In the field of semiconductors, the monozukuri spirit is exemplified by Teikoku Taping System, a producer of semiconductor manufacturing equipment based in Nagoya. The company has stayed ahead of the competition by using 3D semiconductor fabrication and packaging technologies.
President H.C. Lee sees great potential within the IoT and automotive sectors. For these fields, the company is targeting large progressive markets, such as the U.S. and Europe, where companies generally appreciate the high quality products that Japanese brands, such as Teikoku Taping System, can offer.
Spurred by the West Coast’s vibrant and cutting edge semiconductor industry, the company is confident of its business in the US. At the same time, Lee believes that maintaining its manufacturing base in Japan is better for the long term than relocating to a country with cheaper production costs.
“If everything were the same, we could leave Japan because it’s cheaper. But we remain in Japan because we are after the intellectual resources to create solutions for more challenges and technological breakthroughs. We want to stay in a place where there is an active culture of monozukuri,” Lee said.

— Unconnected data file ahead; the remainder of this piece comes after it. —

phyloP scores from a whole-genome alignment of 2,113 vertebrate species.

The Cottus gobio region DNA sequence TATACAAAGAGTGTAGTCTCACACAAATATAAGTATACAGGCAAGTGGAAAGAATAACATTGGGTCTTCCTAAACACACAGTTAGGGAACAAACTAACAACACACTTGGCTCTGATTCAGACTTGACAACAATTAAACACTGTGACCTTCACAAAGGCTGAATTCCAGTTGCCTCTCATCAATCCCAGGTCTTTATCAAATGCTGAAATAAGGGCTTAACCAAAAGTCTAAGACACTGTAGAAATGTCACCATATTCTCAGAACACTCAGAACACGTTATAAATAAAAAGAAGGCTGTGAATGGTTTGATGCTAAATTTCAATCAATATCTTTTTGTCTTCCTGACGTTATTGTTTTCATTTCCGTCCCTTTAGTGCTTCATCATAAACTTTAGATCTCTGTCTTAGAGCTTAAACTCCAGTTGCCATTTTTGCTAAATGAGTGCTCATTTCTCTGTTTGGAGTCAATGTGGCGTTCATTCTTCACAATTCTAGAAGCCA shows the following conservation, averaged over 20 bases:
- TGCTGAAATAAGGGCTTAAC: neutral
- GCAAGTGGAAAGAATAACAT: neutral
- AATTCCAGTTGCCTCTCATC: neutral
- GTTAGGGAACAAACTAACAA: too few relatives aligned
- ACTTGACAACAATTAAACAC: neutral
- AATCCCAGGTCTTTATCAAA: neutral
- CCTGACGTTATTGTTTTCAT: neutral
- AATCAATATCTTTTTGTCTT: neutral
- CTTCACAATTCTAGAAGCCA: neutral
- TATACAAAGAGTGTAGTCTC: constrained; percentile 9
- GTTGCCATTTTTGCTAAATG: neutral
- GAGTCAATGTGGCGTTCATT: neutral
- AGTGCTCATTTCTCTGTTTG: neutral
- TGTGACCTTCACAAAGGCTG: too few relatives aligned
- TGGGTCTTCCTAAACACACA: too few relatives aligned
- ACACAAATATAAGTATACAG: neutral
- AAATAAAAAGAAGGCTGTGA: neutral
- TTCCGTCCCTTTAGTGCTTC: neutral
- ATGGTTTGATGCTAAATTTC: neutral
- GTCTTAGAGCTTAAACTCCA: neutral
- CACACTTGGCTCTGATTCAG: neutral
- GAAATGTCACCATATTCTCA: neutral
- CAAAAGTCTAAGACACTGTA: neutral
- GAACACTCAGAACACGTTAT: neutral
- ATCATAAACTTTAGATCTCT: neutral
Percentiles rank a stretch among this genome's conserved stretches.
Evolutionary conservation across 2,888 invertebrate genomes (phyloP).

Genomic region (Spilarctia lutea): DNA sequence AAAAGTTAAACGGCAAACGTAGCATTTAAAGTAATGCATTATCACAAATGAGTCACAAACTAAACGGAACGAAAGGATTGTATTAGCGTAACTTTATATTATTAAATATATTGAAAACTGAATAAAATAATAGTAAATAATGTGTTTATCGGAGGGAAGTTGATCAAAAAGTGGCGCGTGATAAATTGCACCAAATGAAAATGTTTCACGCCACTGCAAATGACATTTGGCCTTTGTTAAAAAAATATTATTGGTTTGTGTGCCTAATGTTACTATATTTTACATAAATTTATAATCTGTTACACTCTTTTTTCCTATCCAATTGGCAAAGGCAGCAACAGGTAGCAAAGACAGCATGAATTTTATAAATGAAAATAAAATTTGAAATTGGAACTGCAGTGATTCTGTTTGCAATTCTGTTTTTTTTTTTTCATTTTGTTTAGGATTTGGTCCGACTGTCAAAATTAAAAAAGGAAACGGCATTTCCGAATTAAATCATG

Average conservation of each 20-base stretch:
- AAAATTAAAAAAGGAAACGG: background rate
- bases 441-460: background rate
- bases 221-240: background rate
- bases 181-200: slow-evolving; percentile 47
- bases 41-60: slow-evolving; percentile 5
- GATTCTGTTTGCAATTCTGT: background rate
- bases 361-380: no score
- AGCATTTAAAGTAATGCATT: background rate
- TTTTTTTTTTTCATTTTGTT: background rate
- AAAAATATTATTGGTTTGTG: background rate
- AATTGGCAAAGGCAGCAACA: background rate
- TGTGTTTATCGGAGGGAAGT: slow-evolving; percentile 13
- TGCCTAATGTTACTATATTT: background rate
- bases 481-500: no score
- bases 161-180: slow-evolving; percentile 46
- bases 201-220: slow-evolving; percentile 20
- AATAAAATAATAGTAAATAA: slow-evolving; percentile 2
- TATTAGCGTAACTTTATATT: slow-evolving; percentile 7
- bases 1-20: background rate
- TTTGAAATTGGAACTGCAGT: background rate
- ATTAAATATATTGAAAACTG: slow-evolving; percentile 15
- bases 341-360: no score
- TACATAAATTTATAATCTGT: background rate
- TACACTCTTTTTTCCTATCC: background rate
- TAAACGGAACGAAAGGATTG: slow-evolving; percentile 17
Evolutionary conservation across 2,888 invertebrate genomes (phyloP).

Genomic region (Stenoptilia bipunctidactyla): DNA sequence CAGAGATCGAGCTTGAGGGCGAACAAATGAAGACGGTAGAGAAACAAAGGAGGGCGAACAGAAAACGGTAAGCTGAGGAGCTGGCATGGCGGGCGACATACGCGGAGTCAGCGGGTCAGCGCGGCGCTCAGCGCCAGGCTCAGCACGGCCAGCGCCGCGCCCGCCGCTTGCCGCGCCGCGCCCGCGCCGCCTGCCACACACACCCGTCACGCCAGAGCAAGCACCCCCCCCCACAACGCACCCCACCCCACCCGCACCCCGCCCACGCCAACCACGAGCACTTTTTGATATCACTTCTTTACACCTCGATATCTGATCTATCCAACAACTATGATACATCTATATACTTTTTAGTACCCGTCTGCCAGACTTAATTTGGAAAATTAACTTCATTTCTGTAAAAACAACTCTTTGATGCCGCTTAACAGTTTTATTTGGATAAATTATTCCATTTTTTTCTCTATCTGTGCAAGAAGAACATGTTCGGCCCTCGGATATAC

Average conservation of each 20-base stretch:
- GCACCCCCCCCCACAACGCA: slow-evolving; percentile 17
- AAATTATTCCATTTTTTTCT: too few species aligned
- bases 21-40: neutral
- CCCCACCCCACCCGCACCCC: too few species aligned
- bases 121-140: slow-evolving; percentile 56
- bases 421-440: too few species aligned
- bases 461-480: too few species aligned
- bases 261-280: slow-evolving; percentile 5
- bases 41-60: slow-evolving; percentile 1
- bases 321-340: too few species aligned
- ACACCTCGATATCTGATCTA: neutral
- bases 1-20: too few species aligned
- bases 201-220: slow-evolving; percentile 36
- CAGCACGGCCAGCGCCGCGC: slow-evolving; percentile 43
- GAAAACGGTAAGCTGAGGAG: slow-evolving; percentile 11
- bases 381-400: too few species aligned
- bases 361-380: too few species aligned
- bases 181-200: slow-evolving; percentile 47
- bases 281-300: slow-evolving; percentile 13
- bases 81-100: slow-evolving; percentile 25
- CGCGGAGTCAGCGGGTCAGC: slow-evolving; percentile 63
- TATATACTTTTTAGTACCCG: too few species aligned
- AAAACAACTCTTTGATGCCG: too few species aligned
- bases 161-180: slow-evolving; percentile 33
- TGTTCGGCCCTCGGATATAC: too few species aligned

Aside from adopting that craftsman-like ethos, Aichi-based engineering company Chuozuken adds to its work ethic the idea of kotozukuri.
“Japan industries are known for their craftsmanship or monozukuri, which literally means creating things. We would like to introduce the concept of koto, which is the solution that adds value to mono or things,” President Masashi Yanagida explained.
Chuozuken has built a strong reputation in mechanical design and in computer-aided engineering analysis, as well as in operations and maintenance. More than half of its business comes from its operation and maintenance services, with many of its clients coming from the aerospace and automobile industries.
Yanagida notes that although Chuozuken is heavily involved in the manufacturing industry, it does not do any manufacturing.
“There are already so many companies producing things so we do not need to play that field. What we can do instead is add value,” he said.
Yanagida’s priority is helping raise the standards of Japanese manufacturing through Chuozuken’s innovative solution. “Although we are open to doing business with global leaders like Raytheon, we also want to focus on the domestic companies because we want to support them in upgrading and innovating the monozukuri arena in Japan.”